23 Aug 2009, 10:24am
Cultivated Landscapes
by admin

Initial formation of an indigenous crop complex in eastern North America at 3800 B.P.

Bruce D. Smith and Richard A. Yarnell. 2009. Initial formation of an indigenous crop complex in eastern North America at 3800 B.P. Proceedings of the National Academy of Sciences, Vol. 106 No. 16 pp 6561–6566.

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Although geneticists and archaeologists continue to make progress world-wide in documenting the time and place of the initial domestication of a growing number of plants and animals, far less is known regarding the critically important context of coalescence of various species into distinctive sets or complexes of domesticates in each of the world’s 10 or more independent centers of agricultural origin. In this article, the initial emergence of a crop complex is described for one of the best-documented of these independent centers, eastern North America (ENA). Before 4000 B.P. there is no indication of a crop complex in ENA, only isolated evidence for single indigenous domesticate species. By 3800 B.P., however, at least 5 domesticated seed-bearing plants formed a coherent complex in the river valley corridors of ENA. Accelerator mass spectrometer radiocarbon dates and reanalysis of archaeobotanical assemblages from a short occupation of the Riverton Site in Illinois documents the contemporary cultivation at 3800 B.P. of domesticated bottle gourd (Lagenaria siceraria), marshelder (Iva annua var. macrocarpa), sunflower (Helianthus annuus var. macrocarpus), and 2 cultivated varieties of chenopod (Chenopodium berlandieri), as well as the possible cultivation of Cucurbita pepo squash and little barley (Hordeum pusillum). Rather than marking either an abrupt developmental break or a necessary response to population-packing or compressed resource catchments, the coalescence of an initial crop complex in ENA appears to reflect an integrated expansion and enhancement of preexisting hunting and gathering economies that took place within a context of stable long-term adaptation to resource-rich river valley settings.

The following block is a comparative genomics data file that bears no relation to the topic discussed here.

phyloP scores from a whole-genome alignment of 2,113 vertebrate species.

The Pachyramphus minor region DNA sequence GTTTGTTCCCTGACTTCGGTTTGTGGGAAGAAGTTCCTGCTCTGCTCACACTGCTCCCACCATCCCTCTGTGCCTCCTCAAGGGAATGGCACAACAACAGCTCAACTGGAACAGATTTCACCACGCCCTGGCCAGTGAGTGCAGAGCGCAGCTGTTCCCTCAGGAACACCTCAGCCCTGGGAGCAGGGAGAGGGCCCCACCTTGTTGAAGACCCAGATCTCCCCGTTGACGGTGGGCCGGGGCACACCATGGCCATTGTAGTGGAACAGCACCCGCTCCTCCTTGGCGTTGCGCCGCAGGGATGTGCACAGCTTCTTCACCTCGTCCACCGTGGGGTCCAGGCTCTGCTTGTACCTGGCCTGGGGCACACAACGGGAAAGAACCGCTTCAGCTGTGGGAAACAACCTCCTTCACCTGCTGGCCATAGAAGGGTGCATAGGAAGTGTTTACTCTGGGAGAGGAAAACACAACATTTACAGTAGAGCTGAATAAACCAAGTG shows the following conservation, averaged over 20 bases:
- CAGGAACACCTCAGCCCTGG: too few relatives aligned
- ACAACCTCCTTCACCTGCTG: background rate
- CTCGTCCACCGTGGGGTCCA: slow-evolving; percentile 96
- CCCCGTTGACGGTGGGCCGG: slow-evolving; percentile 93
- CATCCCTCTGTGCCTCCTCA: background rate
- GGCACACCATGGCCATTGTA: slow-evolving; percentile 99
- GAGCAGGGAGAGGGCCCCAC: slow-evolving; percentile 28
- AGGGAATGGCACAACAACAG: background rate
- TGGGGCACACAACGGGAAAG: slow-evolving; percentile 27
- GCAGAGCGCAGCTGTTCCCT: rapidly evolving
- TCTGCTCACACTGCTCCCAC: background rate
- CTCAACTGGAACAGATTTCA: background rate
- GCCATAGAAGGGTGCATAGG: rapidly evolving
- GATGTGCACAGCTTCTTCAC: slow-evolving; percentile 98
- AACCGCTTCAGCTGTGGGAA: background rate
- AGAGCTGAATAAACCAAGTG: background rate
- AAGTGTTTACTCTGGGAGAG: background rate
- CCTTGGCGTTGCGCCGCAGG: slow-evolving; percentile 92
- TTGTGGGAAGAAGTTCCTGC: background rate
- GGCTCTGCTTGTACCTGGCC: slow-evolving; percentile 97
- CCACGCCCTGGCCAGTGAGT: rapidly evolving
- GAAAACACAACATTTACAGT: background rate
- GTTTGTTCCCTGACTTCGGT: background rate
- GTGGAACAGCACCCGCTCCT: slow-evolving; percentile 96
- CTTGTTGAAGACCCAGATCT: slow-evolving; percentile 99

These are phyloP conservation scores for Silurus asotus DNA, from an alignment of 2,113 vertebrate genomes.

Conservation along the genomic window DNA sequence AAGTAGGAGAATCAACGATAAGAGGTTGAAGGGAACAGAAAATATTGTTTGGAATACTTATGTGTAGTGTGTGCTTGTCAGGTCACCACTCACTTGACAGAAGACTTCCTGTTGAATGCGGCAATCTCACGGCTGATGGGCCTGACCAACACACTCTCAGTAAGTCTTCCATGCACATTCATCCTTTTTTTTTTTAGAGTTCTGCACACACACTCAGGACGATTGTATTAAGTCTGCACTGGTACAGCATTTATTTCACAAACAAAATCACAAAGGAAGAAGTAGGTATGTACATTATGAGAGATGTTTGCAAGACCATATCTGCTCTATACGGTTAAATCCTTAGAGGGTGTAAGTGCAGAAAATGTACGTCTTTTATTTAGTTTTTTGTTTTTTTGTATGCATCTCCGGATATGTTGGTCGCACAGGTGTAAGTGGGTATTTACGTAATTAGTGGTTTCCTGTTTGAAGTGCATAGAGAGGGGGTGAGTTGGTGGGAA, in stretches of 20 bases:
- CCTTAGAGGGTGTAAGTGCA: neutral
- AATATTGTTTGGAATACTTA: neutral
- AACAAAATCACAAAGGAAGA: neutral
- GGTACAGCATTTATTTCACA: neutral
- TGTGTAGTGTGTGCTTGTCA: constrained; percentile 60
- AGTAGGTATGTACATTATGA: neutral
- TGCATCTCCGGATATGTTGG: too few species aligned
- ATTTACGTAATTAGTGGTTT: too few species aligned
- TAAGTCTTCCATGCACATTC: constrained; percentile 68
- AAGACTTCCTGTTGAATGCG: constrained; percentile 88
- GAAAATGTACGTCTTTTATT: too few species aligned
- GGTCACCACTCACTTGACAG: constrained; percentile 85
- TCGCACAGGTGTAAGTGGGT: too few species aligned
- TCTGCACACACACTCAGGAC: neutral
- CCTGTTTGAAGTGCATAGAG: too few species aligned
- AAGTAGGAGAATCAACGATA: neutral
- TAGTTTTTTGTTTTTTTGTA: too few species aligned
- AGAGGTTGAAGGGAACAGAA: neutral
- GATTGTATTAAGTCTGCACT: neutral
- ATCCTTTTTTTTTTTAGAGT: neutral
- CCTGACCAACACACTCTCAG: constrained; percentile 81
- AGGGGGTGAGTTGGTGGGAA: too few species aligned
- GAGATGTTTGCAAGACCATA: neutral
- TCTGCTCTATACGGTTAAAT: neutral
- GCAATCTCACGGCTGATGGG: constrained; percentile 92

Marking a major evolutionary episode in human history, the transition from hunting and gathering to agricultural economies spanned several millennia and occurred independently in 10 or more different world regions, including eastern North America (ENA) (1) (Fig. 1). In each of these independent centers, this long transition began with the initial domestication of a number of indigenous wild progenitor species. These different domesticates eventually were coalesced to form regionally distinctive complexes of domesticates and low-level food production economies. As a result of parallel and often cross-illuminating efforts by geneticists and archaeologists over the past several decades, we are gaining a much clearer idea of where and when domestication of different individual species of plants and animals occurred (3, 4). Much less is currently known, however, about the equally important process that led to numbers of different species being brought together to form coherent distinctive domesticate complexes in different world regions. When did such domesticate complexes initially develop? What was the identity and relative importance of each complex’s different constituent species? What can be said regarding the environmental and cultural context of coalescence of these early domesticate complexes in different world regions, and what can be said about the societies that developed them? Combining extant information with new data, this article addresses these key questions and provides a clear picture of the initial emergence of a crop complex in one of the world’s best-documented independent centers of domestication — the eastern woodlands of North America.